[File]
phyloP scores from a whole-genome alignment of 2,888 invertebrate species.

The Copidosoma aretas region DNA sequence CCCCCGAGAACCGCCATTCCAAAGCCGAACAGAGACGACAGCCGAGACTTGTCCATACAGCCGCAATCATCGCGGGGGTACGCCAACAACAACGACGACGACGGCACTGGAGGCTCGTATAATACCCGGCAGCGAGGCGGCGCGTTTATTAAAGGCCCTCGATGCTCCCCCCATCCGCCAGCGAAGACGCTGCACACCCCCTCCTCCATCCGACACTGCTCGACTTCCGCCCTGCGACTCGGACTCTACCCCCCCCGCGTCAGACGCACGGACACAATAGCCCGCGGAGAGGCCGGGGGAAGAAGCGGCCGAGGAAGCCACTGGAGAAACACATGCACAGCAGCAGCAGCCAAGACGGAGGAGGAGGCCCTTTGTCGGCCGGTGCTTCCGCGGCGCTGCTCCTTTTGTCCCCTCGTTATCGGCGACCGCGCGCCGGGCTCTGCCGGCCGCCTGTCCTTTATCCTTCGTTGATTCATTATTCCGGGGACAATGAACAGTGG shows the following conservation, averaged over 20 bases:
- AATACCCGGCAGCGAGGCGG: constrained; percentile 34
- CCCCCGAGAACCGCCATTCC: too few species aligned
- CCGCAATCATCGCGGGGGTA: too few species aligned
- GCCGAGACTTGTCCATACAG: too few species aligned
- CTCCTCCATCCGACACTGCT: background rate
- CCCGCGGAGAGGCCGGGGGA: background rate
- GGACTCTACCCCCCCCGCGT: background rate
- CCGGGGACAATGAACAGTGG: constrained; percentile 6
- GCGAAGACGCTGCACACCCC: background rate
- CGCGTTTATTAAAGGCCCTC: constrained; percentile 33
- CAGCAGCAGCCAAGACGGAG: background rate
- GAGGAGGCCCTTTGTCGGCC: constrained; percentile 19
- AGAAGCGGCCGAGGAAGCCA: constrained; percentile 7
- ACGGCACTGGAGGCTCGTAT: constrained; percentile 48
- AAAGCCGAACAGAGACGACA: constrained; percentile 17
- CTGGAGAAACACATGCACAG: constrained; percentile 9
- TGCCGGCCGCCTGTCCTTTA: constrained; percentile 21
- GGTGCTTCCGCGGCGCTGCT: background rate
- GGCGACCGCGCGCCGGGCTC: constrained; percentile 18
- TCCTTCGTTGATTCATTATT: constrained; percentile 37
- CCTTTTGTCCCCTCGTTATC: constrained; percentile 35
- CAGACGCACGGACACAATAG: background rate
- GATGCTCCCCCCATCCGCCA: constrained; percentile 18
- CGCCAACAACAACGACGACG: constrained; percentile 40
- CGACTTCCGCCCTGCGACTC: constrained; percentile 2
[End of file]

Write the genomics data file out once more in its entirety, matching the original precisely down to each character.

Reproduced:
phyloP scores from a whole-genome alignment of 2,888 invertebrate species.

The Copidosoma aretas region DNA sequence CCCCCGAGAACCGCCATTCCAAAGCCGAACAGAGACGACAGCCGAGACTTGTCCATACAGCCGCAATCATCGCGGGGGTACGCCAACAACAACGACGACGACGGCACTGGAGGCTCGTATAATACCCGGCAGCGAGGCGGCGCGTTTATTAAAGGCCCTCGATGCTCCCCCCATCCGCCAGCGAAGACGCTGCACACCCCCTCCTCCATCCGACACTGCTCGACTTCCGCCCTGCGACTCGGACTCTACCCCCCCCGCGTCAGACGCACGGACACAATAGCCCGCGGAGAGGCCGGGGGAAGAAGCGGCCGAGGAAGCCACTGGAGAAACACATGCACAGCAGCAGCAGCCAAGACGGAGGAGGAGGCCCTTTGTCGGCCGGTGCTTCCGCGGCGCTGCTCCTTTTGTCCCCTCGTTATCGGCGACCGCGCGCCGGGCTCTGCCGGCCGCCTGTCCTTTATCCTTCGTTGATTCATTATTCCGGGGACAATGAACAGTGG shows the following conservation, averaged over 20 bases:
- AATACCCGGCAGCGAGGCGG: constrained; percentile 34
- CCCCCGAGAACCGCCATTCC: too few species aligned
- CCGCAATCATCGCGGGGGTA: too few species aligned
- GCCGAGACTTGTCCATACAG: too few species aligned
- CTCCTCCATCCGACACTGCT: background rate
- CCCGCGGAGAGGCCGGGGGA: background rate
- GGACTCTACCCCCCCCGCGT: background rate
- CCGGGGACAATGAACAGTGG: constrained; percentile 6
- GCGAAGACGCTGCACACCCC: background rate
- CGCGTTTATTAAAGGCCCTC: constrained; percentile 33
- CAGCAGCAGCCAAGACGGAG: background rate
- GAGGAGGCCCTTTGTCGGCC: constrained; percentile 19
- AGAAGCGGCCGAGGAAGCCA: constrained; percentile 7
- ACGGCACTGGAGGCTCGTAT: constrained; percentile 48
- AAAGCCGAACAGAGACGACA: constrained; percentile 17
- CTGGAGAAACACATGCACAG: constrained; percentile 9
- TGCCGGCCGCCTGTCCTTTA: constrained; percentile 21
- GGTGCTTCCGCGGCGCTGCT: background rate
- GGCGACCGCGCGCCGGGCTC: constrained; percentile 18
- TCCTTCGTTGATTCATTATT: constrained; percentile 37
- CCTTTTGTCCCCTCGTTATC: constrained; percentile 35
- CAGACGCACGGACACAATAG: background rate
- GATGCTCCCCCCATCCGCCA: constrained; percentile 18
- CGCCAACAACAACGACGACG: constrained; percentile 40
- CGACTTCCGCCCTGCGACTC: constrained; percentile 2